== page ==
What I’m talking about when I talk about self-love, is controlling and creating this healthy emotional experience for ourselves. Just like Wim Hof, the Iceman can regulate his endocrine system with his breathing, we can tap into our bodies and access and create spiritual experiences. Meditating, yoga, etc. teach methods for this.
Haven’t you ever wondered why yoga instructors are so damn cheery all the time, almost to the point of being cheesy? Perhaps, because they spend every day tapping into their inner sanctum of emotional power and using it to feel good.
I struggle a lot with listening to myself. I tend to not like making decisions. Instead of saying no to something, I weasel out of it. Instead of saying yes to something with the full force of my intentions, I say maybe or I don’t know and then I wait and see what happens to me. Get it? Not a sustainable method for living a happy life. Too often, I excuse myself out of life and watch from the doorway.
I had five more miles to go on the trail. I was delirious from too long in the hot springs the night before and not enough water. I wasn’t convinced I would make it. My pinky toes had doubled in size due to new blisters and my left knee and hip, which I always have problems with, were about to melt into useless goo. It was the hardest hike I’ve ever done, and I’ve climbed a mountain in Denali, by way of nothing but a dried up glacial rock-bed, during a forest fire. I could feel my face clenching with every step. And here I was, trying to give myself a therapy session in my head.
But, there’s no time like the present. And it seemed like a damn good distraction. I decided right there, that I was going to work through this dilemma in my head. I was going to decide how I felt about my possible future travel companion. I asked myself again, “What do you want?”
I felt like Noah in The Notebook, on that boat dock. “WHAT DO YOU WANT?! WHAT….do you want?”
“You are love. Breathe. Feel. Love. Breathe. What do you feel?”
It’s hard to describe, but it became clear that I was afraid. I was afraid because I didn’t think I was strong enough to handle the situation. I didn’t believe in myself and therefore felt nervous about the unknown. Stress is our belief that we are not capable of dealing with a situation. I didn’t feel like I knew how to "adult". It made me angry at myself for trying to wiggle out of the responsibility when I was more than capable of handling it.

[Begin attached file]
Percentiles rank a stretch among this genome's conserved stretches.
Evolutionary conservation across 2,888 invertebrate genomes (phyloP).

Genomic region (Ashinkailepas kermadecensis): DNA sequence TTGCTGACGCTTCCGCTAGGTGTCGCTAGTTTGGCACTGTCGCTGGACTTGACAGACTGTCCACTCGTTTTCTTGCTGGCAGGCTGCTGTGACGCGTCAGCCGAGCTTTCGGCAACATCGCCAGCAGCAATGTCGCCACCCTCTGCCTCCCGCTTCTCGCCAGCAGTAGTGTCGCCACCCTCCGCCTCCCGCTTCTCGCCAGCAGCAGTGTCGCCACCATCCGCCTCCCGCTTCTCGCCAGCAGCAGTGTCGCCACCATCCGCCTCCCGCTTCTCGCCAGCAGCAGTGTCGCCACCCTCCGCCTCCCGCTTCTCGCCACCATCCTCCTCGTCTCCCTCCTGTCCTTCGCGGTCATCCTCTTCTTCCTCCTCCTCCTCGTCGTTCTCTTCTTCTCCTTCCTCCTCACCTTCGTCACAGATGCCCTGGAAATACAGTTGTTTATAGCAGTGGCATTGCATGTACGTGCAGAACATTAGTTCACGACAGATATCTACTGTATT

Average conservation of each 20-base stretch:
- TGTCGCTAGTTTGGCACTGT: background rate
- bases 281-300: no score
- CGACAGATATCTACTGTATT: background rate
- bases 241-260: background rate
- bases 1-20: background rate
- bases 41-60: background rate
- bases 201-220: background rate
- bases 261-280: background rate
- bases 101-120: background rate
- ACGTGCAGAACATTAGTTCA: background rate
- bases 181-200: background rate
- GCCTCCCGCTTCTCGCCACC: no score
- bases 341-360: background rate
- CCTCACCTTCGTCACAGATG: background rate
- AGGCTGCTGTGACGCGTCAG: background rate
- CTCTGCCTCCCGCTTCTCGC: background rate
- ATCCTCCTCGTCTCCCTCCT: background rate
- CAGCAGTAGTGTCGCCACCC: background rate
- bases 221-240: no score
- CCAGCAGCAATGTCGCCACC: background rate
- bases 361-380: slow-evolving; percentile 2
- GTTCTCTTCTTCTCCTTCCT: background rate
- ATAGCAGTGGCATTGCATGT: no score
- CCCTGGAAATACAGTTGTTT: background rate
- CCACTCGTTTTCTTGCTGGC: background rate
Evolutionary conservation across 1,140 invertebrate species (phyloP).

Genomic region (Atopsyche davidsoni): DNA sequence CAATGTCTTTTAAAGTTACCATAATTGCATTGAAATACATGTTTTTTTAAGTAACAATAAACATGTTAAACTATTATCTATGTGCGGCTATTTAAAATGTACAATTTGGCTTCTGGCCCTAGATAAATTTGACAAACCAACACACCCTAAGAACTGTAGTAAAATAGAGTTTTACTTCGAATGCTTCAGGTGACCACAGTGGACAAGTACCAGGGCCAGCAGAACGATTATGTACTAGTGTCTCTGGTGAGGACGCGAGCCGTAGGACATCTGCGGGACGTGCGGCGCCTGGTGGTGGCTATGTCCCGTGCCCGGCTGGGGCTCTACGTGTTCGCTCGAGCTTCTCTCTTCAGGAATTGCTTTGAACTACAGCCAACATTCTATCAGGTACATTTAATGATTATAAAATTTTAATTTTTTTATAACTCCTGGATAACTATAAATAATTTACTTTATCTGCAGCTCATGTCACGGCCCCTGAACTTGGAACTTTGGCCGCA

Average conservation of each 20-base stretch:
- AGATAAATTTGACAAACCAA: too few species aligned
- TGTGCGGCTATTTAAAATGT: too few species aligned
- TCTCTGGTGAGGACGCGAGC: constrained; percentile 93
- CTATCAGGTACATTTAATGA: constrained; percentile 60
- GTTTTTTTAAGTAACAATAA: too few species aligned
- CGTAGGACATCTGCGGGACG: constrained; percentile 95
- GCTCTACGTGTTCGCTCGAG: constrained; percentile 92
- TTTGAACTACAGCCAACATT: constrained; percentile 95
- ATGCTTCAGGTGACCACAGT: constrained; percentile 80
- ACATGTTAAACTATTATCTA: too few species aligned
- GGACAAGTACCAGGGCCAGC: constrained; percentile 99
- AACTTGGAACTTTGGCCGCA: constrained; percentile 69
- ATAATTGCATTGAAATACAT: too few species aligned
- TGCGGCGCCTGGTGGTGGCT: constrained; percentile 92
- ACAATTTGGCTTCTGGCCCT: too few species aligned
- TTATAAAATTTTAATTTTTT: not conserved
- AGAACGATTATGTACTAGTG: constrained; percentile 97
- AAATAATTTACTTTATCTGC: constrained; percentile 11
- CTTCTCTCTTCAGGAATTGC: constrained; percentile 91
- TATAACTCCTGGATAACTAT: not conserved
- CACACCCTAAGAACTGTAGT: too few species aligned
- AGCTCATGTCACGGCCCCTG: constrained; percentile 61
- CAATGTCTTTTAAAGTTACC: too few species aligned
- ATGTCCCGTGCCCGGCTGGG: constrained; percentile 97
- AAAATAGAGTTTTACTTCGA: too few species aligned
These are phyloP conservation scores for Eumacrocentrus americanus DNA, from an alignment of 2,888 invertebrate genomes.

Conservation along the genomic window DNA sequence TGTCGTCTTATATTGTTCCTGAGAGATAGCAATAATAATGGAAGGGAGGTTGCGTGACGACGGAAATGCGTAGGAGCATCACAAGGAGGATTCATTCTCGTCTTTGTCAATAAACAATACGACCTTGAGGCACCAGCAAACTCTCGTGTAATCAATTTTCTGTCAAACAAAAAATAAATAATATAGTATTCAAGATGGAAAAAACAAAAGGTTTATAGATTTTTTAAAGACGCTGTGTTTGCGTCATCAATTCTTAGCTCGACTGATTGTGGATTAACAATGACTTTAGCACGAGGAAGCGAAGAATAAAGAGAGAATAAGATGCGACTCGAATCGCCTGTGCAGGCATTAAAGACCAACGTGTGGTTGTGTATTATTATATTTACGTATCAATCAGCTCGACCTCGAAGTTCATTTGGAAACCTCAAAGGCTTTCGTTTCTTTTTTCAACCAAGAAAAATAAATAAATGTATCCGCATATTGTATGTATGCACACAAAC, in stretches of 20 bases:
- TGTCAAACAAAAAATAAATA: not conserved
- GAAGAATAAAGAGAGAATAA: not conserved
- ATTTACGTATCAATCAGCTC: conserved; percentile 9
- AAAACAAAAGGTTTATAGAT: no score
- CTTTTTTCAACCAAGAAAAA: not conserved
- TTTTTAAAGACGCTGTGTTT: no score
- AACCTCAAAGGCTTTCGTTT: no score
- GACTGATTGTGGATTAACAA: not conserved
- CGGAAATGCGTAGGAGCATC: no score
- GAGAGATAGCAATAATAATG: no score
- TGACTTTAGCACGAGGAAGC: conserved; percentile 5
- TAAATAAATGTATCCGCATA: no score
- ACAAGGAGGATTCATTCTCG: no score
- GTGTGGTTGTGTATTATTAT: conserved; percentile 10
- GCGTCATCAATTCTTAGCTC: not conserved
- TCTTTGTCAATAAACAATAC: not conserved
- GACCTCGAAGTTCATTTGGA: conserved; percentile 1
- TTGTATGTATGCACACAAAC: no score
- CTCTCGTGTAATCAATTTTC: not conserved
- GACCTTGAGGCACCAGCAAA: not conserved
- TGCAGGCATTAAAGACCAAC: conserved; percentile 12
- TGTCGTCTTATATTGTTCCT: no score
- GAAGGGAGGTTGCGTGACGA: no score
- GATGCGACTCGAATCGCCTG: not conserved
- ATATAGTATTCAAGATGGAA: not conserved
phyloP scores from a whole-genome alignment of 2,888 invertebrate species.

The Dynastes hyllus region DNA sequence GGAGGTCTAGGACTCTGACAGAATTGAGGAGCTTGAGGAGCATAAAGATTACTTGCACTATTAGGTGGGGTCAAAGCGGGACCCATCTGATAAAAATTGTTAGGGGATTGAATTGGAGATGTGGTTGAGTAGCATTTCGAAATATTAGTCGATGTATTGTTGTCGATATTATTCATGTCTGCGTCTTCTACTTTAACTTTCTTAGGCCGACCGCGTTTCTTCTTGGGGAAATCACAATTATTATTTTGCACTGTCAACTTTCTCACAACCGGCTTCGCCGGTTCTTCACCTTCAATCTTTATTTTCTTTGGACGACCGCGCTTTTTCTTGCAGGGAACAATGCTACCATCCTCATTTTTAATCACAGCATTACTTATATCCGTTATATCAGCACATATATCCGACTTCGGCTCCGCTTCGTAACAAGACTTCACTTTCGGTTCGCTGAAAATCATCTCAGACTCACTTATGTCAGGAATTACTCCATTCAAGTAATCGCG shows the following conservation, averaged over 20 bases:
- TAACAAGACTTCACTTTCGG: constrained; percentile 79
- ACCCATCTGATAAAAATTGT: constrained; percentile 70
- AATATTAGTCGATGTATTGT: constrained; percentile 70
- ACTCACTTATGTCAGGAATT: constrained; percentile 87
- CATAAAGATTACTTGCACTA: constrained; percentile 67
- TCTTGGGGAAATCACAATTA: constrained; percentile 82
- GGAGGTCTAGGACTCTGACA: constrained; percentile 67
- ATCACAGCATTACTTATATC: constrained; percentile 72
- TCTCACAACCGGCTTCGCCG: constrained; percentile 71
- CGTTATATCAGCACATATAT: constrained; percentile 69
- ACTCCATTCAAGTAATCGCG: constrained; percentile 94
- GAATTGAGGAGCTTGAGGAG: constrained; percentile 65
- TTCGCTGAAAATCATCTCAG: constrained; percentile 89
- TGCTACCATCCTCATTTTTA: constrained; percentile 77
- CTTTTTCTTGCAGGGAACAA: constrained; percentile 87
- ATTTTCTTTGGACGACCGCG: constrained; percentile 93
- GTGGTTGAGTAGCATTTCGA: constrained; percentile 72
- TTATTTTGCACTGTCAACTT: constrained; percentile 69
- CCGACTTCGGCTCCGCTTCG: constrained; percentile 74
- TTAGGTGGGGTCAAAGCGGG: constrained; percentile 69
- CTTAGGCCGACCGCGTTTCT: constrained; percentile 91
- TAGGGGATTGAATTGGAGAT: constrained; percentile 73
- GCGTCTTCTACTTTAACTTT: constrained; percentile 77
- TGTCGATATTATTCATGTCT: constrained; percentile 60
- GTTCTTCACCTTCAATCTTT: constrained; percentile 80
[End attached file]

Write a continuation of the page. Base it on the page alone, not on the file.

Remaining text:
(Pep talk alert)
I can handle ANYTHING that comes my way. I can handle the excitement, the heaviness and the consequences my decisions provoke. I am determined to face the world head up and smiling. I DO want to see this person. I am excited to experience this fantastic landscape with them. I am confident that we will communicate effectively and exist in a place of mutual love and adventure. I’m comfortable being myself and expressing myself.
I realized that I really did want them to visit and us to go on this adventure. I don’t know how it will all go down and we will probably be poor, dirty and tired. But, leaps into the unknown and off the beaten paths of living are scary. I like comfort, and feeling safe. I forget that my new life is the opposite of that, and I have to learn to navigate the waters of this lifestyle and thrive, or I will just go stagnant. I am my own ship and captain.
It is a lot easier to sit back and let others have our responsibility. We tell ourselves that things our out of our control. “I can’t leave my job because I don’t know what I would do.” or “I just don’t feel like it right now.”
Truth is, every time we hand over the keys, we get more and more comfortable, sinking into the chair deeper and deeper. It gets harder to get out. When we do, it feels unnatural and we get scared. It takes a strong person to live outside of their comfort zone and society’s established agenda for them. Freedom isn’t free. That sounds cheesy, but it’s true. You have to sacrifice comfort.
In my heart, I said yes with the full, brutal force of my being. Yes to the plan. Yes to personal responsibility and yes to my intuition. Yes, you may speak because I am hear, listening to you.
When we reached the car, it was dark. We laid down on the cold cement of the parking lot. I slumped the backpack off my shoulders in pain. My body felt hard as a rock. 20 miles in 24 hours. The most amazing hot springs I have ever seen. Ten peanut butter and jellies and one bottle of vodka.
I felt pure, unadulterated happiness balloon from my stomach and spread all over my body. I could have shot out into the sky like a shooting star.